Formatting dates in the user’s locale using DateFormatter in SwiftPublished on: October 15, 2020
Working with dates is hard, there is no doubt about that. And formatting dates properly for every user of your app is no easier (if you want to do everything manually). Luckily, the system can help us.
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For example, in the US one would write "October 15" while in The Netherlands we write 15 oktober.
Note that the order of the date and the month is different, the spelling of the month is different and the capitalization is different too.
The DateFormatter in iOS will handle a lot of this for you. For example, if you'd use the following code on a device that uses
nl as its locale you would see the output that I added to this snippet as a comment:
let now = Date() let formatter = DateFormatter() formatter.dateFormat = "dd MMMM" formatter.string(from: now) // 15 oktober
The output of this code is spot on. Exactly what we need and it matches the specified date format perfectly. If you'd run the same code on a device that uses
en_us as its locale the output would be 15 October.
The date formatter got the spelling and capitalization right but the date and month are in the wrong order.
You can fix this by using
setLocalizedDateFormatFromTemplate on your date formatter instead of assigning its
dateFormat directly. Let's look at an example that runs on a device with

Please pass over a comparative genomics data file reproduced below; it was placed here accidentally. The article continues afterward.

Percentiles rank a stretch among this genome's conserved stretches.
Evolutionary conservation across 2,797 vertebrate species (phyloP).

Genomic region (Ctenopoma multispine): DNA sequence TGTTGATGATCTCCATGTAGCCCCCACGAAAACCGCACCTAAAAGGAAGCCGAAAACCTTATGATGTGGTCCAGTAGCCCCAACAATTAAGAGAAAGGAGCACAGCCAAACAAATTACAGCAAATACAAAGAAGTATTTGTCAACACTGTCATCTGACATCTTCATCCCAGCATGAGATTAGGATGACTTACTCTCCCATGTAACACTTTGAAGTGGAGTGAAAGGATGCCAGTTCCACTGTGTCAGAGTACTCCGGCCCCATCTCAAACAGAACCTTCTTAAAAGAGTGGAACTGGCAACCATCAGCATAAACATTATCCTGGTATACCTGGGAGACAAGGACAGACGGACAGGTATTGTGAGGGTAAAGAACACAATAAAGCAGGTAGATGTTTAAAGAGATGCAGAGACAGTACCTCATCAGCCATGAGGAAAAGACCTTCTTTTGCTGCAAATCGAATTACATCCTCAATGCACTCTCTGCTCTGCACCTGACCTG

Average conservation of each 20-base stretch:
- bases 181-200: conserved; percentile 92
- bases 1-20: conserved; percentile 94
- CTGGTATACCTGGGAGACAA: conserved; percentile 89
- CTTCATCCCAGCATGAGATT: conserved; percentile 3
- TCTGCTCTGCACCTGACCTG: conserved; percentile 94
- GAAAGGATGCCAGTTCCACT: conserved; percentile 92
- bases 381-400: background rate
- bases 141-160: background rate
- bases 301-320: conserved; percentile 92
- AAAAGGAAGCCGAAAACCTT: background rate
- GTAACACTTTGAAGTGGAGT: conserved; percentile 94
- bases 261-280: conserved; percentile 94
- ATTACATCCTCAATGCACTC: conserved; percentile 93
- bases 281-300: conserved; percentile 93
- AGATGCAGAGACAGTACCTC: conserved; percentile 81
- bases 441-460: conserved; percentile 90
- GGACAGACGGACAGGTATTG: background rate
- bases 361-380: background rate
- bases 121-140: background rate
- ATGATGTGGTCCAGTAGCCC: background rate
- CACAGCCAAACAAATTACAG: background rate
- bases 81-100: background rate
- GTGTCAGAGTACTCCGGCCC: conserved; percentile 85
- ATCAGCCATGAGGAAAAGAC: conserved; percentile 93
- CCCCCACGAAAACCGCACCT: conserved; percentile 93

nl as its locale again:
let now = Date() let formatter = DateFormatter() formatter.setLocalizedDateFormatFromTemplate("dd MMMM") formatter.string(from: now) // 15 oktober
That still works, perfect. If you'd run this code on an
en_us device the output would be October 15. Exactly what we need.
If you want to play around with
setLocalizedDateFormatFromTemplate in a Playground you can give it a go with the following code that uses a date formatter in different locales:
import Foundation let now = Date() let formatter = DateFormatter() formatter.locale = Locale(identifier: "en_us") formatter.setLocalizedDateFormatFromTemplate("dd MMMM") formatter.string(from: now) // October 15 formatter.locale = Locale(identifier: "nl") formatter.setLocalizedDateFormatFromTemplate("dd MMMM") formatter.string(from: now) // 15 oktober
If you have questions about this Quick Tip, or if you want to reach out to me for other reasons then don't hesitate to send me a message on Twitter.
It's a good thing that Swift and Foundation can handle these kinds of